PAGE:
Thus a primary object of the present invention is to provide an apparatus for fencing selected ones of the X nodes from access to selected ones of the S nodes, and for unfencing selected ones of said X node such that they have access to selected ones of said S nodes.
It is also an object of the present invention to provide the lowest numbered node of the F nodes to change proposed changes to the fence map stored in the common memory to committed entries at the end of the fence/unfence operation.
It is another object of the present invention to allow any node of the plurality of nodes to send a request to the A node to start a fence/unfence operation.
It is another object of the present invention to provide a protocol to undo the proposed changes to the fence map in the event that a node fails during the fence/unfence operation.
It is another object of the present invention to provide a protocol to remove the request from the request queue for processing by the A node in the event that a node fails during the fence/unfence operation.
The foregoing and other objects, features and advantages of the invention will be apparent from the following more particular description of the preferred embodiment of the invention as illustrated in the drawings.
FIG. 1 is a schematic diagram of a distributed computer system usable with the present invention;
FIG. 2 is a portion of the system of FIG. 1 showing the nodes which participate in the fence/unfence operation of the present invention;
FIG. 3 is a diagram of a fence table stored in the system data repository (SDR) of the system of FIG. 1, fence table including both committed entries of a previous fence/unfence operation, and proposed entries of the present fence/unfence operation of the present invention;
FIG. 4 is a diagram of the fence table of FIG. 3 with the proposed entries of the present fence/unfence operation changed to committed entries;
FIGS. 5A-5C, joined by connectors A-E, taken together form a flowchart of the protocol or computer program of the fence/unfence operation of the present invention;
FIG. 6 is a flowchart of an APPEAL protocol of the fence/unfence operation of the present invention; and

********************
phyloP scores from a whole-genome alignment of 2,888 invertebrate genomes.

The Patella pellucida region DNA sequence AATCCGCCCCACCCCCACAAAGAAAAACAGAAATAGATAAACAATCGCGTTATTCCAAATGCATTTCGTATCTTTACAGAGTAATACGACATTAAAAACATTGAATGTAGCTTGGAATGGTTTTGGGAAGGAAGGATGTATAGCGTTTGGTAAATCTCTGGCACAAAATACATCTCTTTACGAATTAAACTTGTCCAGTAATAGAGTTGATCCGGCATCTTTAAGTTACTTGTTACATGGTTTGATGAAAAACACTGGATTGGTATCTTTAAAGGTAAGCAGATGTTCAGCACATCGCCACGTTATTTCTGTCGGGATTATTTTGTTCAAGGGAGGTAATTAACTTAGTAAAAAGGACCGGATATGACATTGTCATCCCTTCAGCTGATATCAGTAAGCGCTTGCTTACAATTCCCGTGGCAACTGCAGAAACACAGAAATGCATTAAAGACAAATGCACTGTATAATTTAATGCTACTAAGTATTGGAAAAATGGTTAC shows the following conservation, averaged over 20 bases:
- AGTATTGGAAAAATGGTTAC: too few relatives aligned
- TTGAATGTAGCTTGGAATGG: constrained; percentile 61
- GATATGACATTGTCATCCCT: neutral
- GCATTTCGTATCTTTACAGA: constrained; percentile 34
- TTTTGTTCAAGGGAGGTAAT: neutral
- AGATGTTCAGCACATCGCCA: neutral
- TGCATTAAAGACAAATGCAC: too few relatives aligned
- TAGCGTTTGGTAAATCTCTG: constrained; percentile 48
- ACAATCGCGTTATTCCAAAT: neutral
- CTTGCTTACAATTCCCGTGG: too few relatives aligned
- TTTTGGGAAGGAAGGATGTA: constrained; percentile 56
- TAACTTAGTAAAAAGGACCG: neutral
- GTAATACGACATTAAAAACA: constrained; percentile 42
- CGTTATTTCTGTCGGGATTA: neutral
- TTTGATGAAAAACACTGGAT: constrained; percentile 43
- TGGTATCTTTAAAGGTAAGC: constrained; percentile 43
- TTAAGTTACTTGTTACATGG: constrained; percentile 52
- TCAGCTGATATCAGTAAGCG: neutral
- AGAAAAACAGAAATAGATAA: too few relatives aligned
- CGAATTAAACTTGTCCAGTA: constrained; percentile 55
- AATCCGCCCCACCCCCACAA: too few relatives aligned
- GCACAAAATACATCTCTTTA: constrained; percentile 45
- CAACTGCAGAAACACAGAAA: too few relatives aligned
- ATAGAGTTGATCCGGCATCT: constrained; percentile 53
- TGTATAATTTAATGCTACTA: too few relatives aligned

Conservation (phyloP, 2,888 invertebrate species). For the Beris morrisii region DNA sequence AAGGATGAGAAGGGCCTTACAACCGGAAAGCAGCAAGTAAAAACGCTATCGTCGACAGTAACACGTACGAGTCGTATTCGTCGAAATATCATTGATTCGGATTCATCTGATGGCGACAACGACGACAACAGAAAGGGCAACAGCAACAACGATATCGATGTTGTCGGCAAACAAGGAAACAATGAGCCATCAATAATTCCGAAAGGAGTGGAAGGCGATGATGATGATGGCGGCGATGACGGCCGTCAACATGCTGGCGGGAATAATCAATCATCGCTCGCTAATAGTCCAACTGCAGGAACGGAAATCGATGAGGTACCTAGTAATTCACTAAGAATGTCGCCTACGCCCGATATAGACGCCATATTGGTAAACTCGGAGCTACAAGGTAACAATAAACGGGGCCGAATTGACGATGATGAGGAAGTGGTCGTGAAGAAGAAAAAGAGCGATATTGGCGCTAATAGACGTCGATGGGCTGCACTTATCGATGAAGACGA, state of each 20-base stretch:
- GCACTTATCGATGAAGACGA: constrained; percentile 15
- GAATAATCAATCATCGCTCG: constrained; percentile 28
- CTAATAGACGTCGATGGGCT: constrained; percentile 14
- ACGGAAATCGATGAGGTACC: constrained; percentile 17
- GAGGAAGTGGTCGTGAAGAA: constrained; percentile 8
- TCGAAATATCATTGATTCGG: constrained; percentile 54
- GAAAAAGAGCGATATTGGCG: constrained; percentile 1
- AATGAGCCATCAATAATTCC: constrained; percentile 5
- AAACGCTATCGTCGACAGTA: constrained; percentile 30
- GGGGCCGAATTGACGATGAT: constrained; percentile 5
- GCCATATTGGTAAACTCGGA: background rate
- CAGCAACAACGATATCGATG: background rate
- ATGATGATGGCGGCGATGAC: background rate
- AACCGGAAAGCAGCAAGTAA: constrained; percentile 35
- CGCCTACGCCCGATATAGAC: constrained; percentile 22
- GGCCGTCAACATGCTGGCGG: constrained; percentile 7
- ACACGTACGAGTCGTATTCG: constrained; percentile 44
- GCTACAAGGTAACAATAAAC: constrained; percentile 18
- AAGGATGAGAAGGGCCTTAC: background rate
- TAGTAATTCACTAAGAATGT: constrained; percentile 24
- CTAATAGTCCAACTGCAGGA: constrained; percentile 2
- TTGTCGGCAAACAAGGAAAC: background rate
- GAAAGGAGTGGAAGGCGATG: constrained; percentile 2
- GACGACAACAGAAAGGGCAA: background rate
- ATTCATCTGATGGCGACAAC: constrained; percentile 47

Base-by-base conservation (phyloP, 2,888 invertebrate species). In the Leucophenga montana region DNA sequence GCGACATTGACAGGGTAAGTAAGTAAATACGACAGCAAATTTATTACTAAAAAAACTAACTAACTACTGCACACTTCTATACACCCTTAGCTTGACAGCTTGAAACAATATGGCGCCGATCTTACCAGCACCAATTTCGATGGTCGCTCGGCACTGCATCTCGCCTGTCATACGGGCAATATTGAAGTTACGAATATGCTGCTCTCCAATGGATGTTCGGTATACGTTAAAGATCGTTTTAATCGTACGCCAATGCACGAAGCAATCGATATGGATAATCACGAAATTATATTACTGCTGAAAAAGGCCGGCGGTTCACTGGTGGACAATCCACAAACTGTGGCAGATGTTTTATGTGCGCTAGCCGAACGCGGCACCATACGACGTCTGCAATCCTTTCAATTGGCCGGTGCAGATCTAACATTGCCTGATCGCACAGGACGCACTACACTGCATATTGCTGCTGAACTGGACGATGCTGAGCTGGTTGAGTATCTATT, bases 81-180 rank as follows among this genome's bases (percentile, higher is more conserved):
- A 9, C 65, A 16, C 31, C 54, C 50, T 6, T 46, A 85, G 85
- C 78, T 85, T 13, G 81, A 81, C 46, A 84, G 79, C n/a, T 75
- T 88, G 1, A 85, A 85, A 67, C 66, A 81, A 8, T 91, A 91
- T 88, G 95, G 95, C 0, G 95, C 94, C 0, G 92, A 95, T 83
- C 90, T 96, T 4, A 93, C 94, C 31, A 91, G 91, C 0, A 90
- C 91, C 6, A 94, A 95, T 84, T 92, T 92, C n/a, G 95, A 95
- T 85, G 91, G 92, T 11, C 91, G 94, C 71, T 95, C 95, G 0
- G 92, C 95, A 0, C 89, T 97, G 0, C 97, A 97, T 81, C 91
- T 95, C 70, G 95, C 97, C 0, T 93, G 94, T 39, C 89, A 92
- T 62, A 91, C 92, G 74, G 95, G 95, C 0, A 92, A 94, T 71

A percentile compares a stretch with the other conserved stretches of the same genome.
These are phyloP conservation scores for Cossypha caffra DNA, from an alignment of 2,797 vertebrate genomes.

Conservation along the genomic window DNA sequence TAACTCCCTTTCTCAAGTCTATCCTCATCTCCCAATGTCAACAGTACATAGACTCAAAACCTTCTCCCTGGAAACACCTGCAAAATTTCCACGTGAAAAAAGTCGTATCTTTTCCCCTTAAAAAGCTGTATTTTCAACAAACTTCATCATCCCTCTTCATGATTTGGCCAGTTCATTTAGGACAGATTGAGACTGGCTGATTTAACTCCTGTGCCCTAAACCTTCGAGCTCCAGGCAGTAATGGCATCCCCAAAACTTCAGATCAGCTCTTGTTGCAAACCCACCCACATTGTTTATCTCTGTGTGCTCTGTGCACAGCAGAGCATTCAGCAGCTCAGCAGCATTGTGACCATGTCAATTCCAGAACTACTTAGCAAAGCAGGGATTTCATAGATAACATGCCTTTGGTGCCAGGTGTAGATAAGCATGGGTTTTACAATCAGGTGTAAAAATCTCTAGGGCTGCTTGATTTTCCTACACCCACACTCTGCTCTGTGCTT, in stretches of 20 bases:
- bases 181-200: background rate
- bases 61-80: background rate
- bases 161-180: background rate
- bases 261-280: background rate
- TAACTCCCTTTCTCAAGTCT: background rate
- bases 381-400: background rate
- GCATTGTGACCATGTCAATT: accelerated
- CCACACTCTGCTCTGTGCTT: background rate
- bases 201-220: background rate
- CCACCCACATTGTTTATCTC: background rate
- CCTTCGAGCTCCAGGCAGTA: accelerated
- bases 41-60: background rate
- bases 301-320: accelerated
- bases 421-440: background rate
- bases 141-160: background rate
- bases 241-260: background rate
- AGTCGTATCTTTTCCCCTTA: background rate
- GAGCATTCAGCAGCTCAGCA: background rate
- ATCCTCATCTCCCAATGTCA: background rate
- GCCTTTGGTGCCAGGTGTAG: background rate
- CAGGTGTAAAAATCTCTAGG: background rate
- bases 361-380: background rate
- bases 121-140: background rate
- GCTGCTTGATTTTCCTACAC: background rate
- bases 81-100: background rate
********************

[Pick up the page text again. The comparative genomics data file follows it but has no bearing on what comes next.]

FIG. 7 is a flowchart of a REJECT protocol of the fence/unfence operation of the present invention.
The VSD subsystem is an abstracting layer that simulates a shared disk model. Issuing a fence request on node A to fence node X from VSDs (that are served by node S) imply that node A must have a reliable mechanism to talk to S (and X, if X is still up). This is achieved by the recoverable aspects of Recoverable VSD (RVSD). The RVSD product, also available from International Business Machines Corp., is designed to work in the “sometimes uncertain” and changing status of nodes in the cluster. This is the targeted time window for which a distributed instances will require the fence function to be satisfied by RVSD. Given that a fence operation requires the following:
1. Route the fence request to the Server/s Fenced nodes.
2. Actually fence the designated nodes.
3. Flush I/Os from the fence nodes on all the VSD servers.
4. Commit the fence request in a common registry (SDR).
and given the high probability of failures (nodes, networks, resource allocations) during the fence operation (which could take up to a matter a few minutes for many VSDs and designated nodes), a simple, regular (Finite State Automaton) algorithm to achieve the fencing function, reliably, tolerating failures at any stage of the protocol was needed.
This implementation of the fence function marks the fenced VSDs on the clients (vs. denoting the fence nodes to the server). This reduces the memory and CPU utilization during normal operations of a VSD server. After a VSD client is marked “fenced”, the server still needs to flush outstanding I/O before the fence request is satisfied. Given that RVSD is employed, if a client node, C, is considered dead, it is not necessary to mark the fenced VSDs on C, as RVSD will guarantee that C has NO access to any VSD as part of a node recovery procedure. When C comes up and reintegrates with RVSD (say C was rebooted), it will have to consult a common registry as a condition for its re-integration.
The fence protocol is a 3 phase protocol that is driven by the Group Services (GS) infrastructure of PSSP. A group services protocol comprises the following:
a. A RVSD instance proposes to initiate a barrier synchronization protocol.
b. If no RVSD protocol is currently driven, all RVSD instances are notified to the first phase of the state change protocol.
c. Each RVSD instance performs its “phase 1” tasks, and votes ‘continue’, with a default vote of ‘continue’. At this time RVSD waits for the “phase 2” notification (which will come when all RVSD instances complete their votes).
The ‘continue’ vote means that an additional phase is needed. Group services will continue to drive the protocol, so long as any RVSD instance votes ‘continue.’ GS stops the protocol if any instance votes ‘reject’ or when ALL RVSD instances votes ‘approve.’
The default vote denotes the action that GS takes in the case that one or more RVSD instances fails during the protocol. The default vote of ‘continue’ means that in the case that a RVSD instance/s die during the protocol, GS will continue to drive the protocol, with a “default vote” of approve.
d. In the last phase, each RVSD instance votes ‘approve’ and the fence protocol completes.
GS drives ONE protocol at the time.
Node failure protocols have precedence to regular barrier protocols.
In the case of failure, GS will indicate the failure with a ‘default vote’ in the next phase (given that ‘approve’ was a default). If a ‘reject’ was the default vote, then GS will notify all surviving instances on the rejection of the protocol.
In the case of a ‘default approve vote’ there is no mechanism to determine which node failed.
A command and fence map is shown in Table I, as follows;